The Title: "GOOP: Nourish the Inner Aspect." The what? Do what to the what? How is attaching guilt to a blondie and promoting starvation diets (see the next item) nourishing anything? Nourish. The. Inner. Aspect. Riiiiiiiiight.

The Diets: One week’s newsletter is called “Detox.” In it, Gwyneth begins with, “It’s that time of year, folks. I need to lose a few pounds of holiday excess. Anyone else?” Ugh. It doesn’t nourish my inner aspect to search the internet for “good things” and come across these words. I hate the implication that enjoying the holidays is excessive, and I hate the cloying way she asks this question, like we’re all in this together. She’s just one of us, guys! One of us needs-to-lose-weight-excessive gals! She goes on to offer a 7 Day “cleanse” menu that she designed herself (they teach Nutritional Sciences at theater school, right?). Each day’s menu begins with a “glass of room temperature water.” And then, an hour later, you get a cup of herbal tea. Breakfast of nourished champions, I am sure. The rest of the menu includes smoothies and raw vegetables and pureed soups and the occasional steamed piece of salmon or chicken. Isn’t she the mother of two kids? I couldn’t take care of a skateboard on this diet, never mind a child. Also, the practice of excessive eating followed by near-fasting is, last time I checked, referred to as “bingeing and purging.” She calls it “cleanse;” I call it socialized bulimia. Most importantly, regardless of the caloric and nutritional values in her menus, I object to the assumption that she is in any way qualified to create a menu that others should follow. And I certainly reject the breakfast-free detox diet as an example of good things in the world.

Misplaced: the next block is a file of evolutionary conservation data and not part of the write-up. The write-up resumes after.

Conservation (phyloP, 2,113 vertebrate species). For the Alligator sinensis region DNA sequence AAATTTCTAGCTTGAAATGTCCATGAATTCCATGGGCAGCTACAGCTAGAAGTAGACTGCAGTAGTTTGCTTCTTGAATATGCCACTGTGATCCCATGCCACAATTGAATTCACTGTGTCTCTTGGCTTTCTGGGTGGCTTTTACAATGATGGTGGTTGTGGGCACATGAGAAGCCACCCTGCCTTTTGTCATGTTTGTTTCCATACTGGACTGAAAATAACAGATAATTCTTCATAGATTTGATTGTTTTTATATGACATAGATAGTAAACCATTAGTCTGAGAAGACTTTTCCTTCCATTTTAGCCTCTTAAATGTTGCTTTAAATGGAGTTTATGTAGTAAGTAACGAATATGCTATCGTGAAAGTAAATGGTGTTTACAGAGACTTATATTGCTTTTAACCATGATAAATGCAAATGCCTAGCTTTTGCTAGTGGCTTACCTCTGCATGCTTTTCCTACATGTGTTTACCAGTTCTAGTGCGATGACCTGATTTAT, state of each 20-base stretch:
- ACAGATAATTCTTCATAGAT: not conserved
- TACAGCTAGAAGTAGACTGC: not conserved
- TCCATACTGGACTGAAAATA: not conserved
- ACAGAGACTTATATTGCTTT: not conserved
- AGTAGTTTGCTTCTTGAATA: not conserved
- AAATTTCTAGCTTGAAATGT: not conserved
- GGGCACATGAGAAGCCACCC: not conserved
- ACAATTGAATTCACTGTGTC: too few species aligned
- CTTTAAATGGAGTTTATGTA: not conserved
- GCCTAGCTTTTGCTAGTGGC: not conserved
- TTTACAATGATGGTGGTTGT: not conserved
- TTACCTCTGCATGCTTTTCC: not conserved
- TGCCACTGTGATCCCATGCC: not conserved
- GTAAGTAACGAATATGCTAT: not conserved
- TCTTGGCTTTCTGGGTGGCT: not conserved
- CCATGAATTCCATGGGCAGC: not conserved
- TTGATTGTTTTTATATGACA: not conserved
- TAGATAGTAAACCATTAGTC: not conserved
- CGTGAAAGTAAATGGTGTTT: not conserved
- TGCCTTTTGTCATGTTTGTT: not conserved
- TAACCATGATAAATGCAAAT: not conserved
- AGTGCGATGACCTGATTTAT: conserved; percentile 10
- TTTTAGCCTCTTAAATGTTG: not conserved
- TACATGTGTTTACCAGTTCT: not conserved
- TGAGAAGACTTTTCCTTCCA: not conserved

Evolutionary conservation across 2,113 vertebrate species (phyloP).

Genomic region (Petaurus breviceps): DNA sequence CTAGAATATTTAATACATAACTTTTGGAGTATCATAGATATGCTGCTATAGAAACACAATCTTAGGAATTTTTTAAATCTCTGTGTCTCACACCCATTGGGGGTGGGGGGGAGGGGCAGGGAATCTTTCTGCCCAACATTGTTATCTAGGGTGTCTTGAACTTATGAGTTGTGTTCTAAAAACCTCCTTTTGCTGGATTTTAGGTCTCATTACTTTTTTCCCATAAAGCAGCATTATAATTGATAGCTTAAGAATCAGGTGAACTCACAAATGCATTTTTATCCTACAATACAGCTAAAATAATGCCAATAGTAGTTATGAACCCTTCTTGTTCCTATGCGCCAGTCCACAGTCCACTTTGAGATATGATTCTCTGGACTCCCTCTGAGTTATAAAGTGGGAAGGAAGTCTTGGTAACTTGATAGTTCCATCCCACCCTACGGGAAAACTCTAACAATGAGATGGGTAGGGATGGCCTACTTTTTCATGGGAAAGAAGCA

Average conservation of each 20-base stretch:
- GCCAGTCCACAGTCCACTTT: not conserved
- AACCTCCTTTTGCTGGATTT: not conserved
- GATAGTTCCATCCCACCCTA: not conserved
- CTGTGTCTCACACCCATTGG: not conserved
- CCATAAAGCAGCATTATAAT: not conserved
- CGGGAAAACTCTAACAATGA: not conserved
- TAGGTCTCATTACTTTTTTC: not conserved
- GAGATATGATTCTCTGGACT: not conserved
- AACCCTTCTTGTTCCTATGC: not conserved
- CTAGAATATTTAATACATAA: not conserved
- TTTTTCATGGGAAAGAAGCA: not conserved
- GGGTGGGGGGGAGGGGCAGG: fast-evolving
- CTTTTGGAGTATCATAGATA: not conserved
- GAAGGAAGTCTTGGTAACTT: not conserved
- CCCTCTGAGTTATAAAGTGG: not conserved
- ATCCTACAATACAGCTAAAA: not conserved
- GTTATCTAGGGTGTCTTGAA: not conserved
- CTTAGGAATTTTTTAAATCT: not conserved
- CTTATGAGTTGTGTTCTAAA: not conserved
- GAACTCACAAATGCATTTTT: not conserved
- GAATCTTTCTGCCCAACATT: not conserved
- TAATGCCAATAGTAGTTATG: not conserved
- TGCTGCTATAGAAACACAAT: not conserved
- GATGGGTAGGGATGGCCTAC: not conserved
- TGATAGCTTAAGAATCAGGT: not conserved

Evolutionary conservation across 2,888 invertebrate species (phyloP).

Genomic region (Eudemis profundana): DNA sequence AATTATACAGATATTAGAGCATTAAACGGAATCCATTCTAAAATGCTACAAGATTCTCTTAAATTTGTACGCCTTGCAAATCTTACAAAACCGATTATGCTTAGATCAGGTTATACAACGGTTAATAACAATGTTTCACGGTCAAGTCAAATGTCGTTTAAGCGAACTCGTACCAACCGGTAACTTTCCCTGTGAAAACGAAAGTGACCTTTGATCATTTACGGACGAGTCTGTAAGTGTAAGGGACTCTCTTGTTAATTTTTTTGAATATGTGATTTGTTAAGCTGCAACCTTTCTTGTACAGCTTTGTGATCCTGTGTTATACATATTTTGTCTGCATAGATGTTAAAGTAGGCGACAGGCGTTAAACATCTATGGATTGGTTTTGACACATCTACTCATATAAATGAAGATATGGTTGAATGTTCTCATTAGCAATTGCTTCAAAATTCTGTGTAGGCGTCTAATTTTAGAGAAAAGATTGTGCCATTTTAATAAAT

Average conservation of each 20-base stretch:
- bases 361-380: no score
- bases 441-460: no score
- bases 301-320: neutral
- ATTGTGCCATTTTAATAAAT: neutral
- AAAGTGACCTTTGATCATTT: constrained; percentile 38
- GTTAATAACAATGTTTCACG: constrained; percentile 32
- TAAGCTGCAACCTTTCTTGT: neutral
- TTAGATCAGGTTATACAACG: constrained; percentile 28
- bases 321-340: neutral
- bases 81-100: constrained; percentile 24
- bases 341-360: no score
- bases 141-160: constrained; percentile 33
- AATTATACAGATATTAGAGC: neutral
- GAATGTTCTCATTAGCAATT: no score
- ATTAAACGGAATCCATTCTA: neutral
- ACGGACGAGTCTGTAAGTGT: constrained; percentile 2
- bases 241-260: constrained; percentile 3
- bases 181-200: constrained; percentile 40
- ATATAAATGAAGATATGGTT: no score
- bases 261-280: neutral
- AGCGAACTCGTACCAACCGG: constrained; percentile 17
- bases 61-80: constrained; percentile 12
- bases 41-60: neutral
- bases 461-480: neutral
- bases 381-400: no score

Her language. In one post she refers to her friends “Katie Lee Joel and her husband William.” William Joel. I read an interview with Katie Lee Joel last week in People, and Katie Lee referred to her now ex-husband as “Bill.” So, what’s up with that, Gwyneth? Are you trying to impress us with your knowledge of nicknames and their formal sources? When I read this, I immediately thought of that “Seinfeld” episode in which George is dating the crazy “papier-mache” hat maker who wears chopsticks in her hair and refers to Jerry as “Jerome.” This sort of thing  -- Jerome, William -- is a device writers use for characterization when the trait they are trying to evince is pretentiousness. Just saying, Gwyneth. Is this a voice to which we are supposed to relate? I, for one, don’t want to.

You get the idea. I realize that I don’t have to read the site. If it bothers me so much, don’t read it, right? Good point. And I won’t. I also realize that by writing about it, I am likely inspiring people to go to the site and hence increase its traffic. Whatever. I am not trying to take the woman down. (Cut to Gwynnie breathing a huge sigh of relief.) I’m just wondering, when did we start supporting the idea that an actress is an expert on topics like relationships (yes, she goes there) and nutrition? And when did an educated woman start believing that she was putting “good things out into the world” by telling me to cut my blondies into sixtieths and drink water for breakfast? She might be an easy target, but she has earned that.  If one is going to use her celebrity to appoint herself an expert on things that really affect others’ well-being, then I hope we call her out when she misleads. I hope her irresponsibility is met with responsibility on the readers’ side. And I hope that the people who read her drivel, especially the women, reject her advice for what it is: goop.